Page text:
Chinese students mock pro-government rallies


BEIJING, June 2, 1989 (UPI) - The government used charges of foreign involvement to campaign against the student-led democracy movement Friday, staging a rally with anti-American overtones and using the state media to blast ''interfering groups'' from outside China.

The latest volleys to discredit the movement met with derision as 3,000 students, wearing pig masks and swastikas, bicycled through central Beijing in a sarcastic demonstration mocking the last three days of officially orchestrated, pro-government rallies.


At central Tiananmen Square, some 10,000 university students entered the 21st day of an occupation that prompted sympathizers across China last month to stage the largest anti-government demonstrations in almost 40 years of communist rule.

Although the student-led movement had withered in the past week, more than 50,000 people packed the square to cheer a Communist Party member, two university professors and a Taiwanese rock star launching a new hunger strike to protest martial law in Beijing.


''The martial law is an extremely absurd and stupid action that sets a despicable precedent,'' the four said in a statement.

Protest leaders said they would fast in relays, switching every three days until June 20, when the ruling body of China's parliament is to meet. Students hope the nominal legislature will use its constitutional power to remove conservative Premier Li Peng.

Li has been the main target of pro-democracy demonstrators for declaring martial law in parts of Beijing May 20 in a bid to end the Tiananmen Square sit-in, which began with a weeklong student hunger strike, and defuse the nationwide protests it spawned.

Martial law has been treated with widespread contempt since tens of thousands of citizens stopped troops from entering Beijing at makeshift barricades.

But more than 200,000 troops remain encamped in and around Beijing, and have appeared more openly lately in the capital. Squads of helmeted soldiers have been seen taking morning jogs from their base at the main rail station near the square.

The government has also for three days organized rallies in Beijing suburbs to give the appearance of support for Li and the martial law decree.

As many as 10,000 peasants, cadres and children gathered Friday in a stadium in Miyun County, 50 miles northeast of Beijing, for a rally featuring three men in Uncle Sam costumes, their blue capes and top hats emblazoned with the Stars and Stripes.


One held suspended from a rope a black paper heart bearing the name of astrophysicist Fang Lizhi, China's most prominent dissident. Along it were tied pieces of white paper labeled ''American dollars.''

Witnesses said the listless and undemonstrative crowd chanted ''Down with Fang Lizhi.''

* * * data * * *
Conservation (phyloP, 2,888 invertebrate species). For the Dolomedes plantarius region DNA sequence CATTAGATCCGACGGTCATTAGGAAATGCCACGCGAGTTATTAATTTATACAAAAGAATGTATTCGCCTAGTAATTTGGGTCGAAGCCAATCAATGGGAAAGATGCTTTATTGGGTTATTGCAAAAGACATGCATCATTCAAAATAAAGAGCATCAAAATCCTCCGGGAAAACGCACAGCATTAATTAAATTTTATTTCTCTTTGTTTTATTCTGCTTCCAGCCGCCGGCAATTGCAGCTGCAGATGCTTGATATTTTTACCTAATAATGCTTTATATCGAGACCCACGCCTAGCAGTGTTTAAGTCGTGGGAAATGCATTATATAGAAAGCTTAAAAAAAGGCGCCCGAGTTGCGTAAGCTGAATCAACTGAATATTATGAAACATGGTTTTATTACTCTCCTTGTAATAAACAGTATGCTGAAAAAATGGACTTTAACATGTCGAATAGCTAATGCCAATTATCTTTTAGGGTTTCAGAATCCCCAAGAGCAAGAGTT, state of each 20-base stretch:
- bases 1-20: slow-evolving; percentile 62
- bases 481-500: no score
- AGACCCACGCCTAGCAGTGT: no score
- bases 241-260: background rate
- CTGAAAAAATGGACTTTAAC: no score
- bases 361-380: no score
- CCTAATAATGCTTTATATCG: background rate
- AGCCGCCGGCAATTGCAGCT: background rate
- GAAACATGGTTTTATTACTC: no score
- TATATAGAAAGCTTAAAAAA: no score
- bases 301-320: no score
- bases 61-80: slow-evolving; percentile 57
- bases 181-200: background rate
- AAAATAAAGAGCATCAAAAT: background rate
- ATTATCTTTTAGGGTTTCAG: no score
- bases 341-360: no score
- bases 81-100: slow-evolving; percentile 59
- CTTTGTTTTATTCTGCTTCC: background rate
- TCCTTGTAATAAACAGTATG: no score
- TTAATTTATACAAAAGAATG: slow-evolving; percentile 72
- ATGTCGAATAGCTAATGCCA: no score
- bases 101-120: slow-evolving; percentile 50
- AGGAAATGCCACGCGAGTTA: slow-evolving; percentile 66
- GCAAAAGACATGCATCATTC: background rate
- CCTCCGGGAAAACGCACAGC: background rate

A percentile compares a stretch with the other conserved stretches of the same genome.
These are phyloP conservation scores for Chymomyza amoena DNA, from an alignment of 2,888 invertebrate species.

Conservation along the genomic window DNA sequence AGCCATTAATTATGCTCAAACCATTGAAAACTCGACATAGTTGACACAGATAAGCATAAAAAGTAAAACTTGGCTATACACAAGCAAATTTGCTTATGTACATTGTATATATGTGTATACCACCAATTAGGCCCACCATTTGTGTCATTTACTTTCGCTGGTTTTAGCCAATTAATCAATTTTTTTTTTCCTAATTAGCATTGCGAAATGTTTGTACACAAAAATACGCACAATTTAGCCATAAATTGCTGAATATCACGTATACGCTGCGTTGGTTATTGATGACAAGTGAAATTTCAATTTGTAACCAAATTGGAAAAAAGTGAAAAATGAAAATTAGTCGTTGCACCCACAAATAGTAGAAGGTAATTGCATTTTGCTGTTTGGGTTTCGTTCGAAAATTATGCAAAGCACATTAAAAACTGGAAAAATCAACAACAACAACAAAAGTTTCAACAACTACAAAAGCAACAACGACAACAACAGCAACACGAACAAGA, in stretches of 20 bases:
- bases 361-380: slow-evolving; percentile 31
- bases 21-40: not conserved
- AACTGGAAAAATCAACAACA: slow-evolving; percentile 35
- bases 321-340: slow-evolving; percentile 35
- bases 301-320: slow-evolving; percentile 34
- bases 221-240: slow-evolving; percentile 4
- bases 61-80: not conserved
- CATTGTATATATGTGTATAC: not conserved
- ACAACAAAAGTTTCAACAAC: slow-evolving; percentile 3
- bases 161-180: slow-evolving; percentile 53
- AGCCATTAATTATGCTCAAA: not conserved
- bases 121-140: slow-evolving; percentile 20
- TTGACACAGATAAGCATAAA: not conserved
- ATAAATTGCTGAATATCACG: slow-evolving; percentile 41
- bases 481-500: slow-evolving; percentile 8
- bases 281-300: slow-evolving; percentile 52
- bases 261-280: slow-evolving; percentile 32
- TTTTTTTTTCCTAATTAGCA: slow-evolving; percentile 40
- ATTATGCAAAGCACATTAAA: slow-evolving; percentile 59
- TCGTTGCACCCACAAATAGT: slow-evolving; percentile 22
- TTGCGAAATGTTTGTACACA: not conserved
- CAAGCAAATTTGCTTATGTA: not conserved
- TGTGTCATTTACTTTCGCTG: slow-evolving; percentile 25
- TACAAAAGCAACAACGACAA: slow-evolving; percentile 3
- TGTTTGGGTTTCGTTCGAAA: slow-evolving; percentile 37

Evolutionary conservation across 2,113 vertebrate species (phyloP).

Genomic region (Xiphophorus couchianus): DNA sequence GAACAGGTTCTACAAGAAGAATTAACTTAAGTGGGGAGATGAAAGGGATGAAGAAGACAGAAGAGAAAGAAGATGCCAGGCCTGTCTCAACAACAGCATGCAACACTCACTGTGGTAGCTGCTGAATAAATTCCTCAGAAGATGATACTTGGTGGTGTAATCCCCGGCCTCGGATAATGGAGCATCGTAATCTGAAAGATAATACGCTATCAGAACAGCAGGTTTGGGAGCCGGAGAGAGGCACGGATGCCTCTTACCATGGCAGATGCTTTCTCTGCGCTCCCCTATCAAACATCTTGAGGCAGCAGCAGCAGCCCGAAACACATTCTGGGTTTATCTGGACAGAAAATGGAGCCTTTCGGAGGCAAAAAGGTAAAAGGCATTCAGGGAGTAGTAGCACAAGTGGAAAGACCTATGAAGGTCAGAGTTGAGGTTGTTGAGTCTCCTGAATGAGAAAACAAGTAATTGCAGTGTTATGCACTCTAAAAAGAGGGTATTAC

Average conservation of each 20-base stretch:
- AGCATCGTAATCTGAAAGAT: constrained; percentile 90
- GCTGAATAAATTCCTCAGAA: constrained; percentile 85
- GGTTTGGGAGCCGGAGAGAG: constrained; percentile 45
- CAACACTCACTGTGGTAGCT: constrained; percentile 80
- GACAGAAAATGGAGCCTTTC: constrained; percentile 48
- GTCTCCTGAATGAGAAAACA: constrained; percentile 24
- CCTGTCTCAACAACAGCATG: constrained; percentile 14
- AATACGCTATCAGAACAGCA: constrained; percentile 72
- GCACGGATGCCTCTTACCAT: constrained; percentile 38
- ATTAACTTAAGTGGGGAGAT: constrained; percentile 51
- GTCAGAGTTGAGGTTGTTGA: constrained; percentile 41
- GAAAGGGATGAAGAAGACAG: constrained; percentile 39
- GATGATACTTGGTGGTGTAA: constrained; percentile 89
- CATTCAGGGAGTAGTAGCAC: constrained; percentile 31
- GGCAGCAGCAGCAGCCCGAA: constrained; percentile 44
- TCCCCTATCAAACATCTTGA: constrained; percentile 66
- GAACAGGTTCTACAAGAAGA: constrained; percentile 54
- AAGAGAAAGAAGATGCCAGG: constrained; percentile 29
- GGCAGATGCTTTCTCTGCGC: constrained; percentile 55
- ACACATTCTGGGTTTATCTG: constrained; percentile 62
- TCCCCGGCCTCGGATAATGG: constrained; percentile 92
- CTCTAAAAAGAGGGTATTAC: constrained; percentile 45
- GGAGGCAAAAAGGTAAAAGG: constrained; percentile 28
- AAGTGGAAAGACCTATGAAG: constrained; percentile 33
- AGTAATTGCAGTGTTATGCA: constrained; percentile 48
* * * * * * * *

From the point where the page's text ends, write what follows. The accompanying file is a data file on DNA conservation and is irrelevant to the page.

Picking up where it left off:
State-run television, meanwhile, broadcast excerpts from a sharp commentary to be published Saturday in the official newspaper Beijing Daily.

''This chaos is planned and premeditated by interfering groups from both inside and outside China,'' the commentary charged.

Li has already been quoted by a Hong Kong newspaper as having suggested a probe into possible foreign involvement in the pro-democracy movement.

The government showed continued annoyance with a 30-foot-high statue erected by students at Tiananmen Square and dubbed ''The Spirit of Democracy.'' The party newspaper People's Daily called the statue, which resembles the Statue of Liberty and has attracted curiosity seekers, an ''anarchic action.''

Western diplomats, meanwhile, reported no sign of a resolution in the power struggle among Chinese leaders set off by the weeks of mass protests.

Conservatives behind Li and senior leader Deng Xiaoping are battling with moderates grouped around Communist Party chief Zhao Ziyang, a reformist who is reportedly to be purged for breaking with other leaders and advocating a softer line toward protesters.


The diplomats said conservatives were delaying an expected meeting of the 175-member party Central Committee on Zhao's future, noting official comments leaking out on Zhao recently have become less harsh.

''You delay Central Committee meetings when you're not sure how they are going to come out,'' a senior analyst told reporters.

In the bicycle procession through the capital, about 3,000 college students mocked the government propaganda blitz, donning swastikas, dunce caps and pig masks and chanting slogans in support of dictatorship.

''Li Peng will pay you 10 yuan ($2.70) to join us,'' yelled one marcher referring to reports the government paid people to take part in pro-martial law rallies.

''Support dictatorship, suppress democracy,'' chanted the students, drawing cheers and laughter from onlookers.

The procession swung past Tiananmen Square to the offices of the government-run Beijing Daily newspaper, where the protesters burned copies of the newspaper.

In eastern Jiangsu Province, hundreds of students entered the second day of a 960-mile march from the provincial capital of Nanjing to Beijing, where they hope to join the protest in Tiananmen Square, an American teacher said by telephone.

The teacher said two American students at Nanjing University who left the city with the marchers were interrogated by authorities for two hours. The two were asked why they were with the procession and whether they were journalists, the teacher said.


The U.S. Consulate in Shanghai could not be reached for confirmation.

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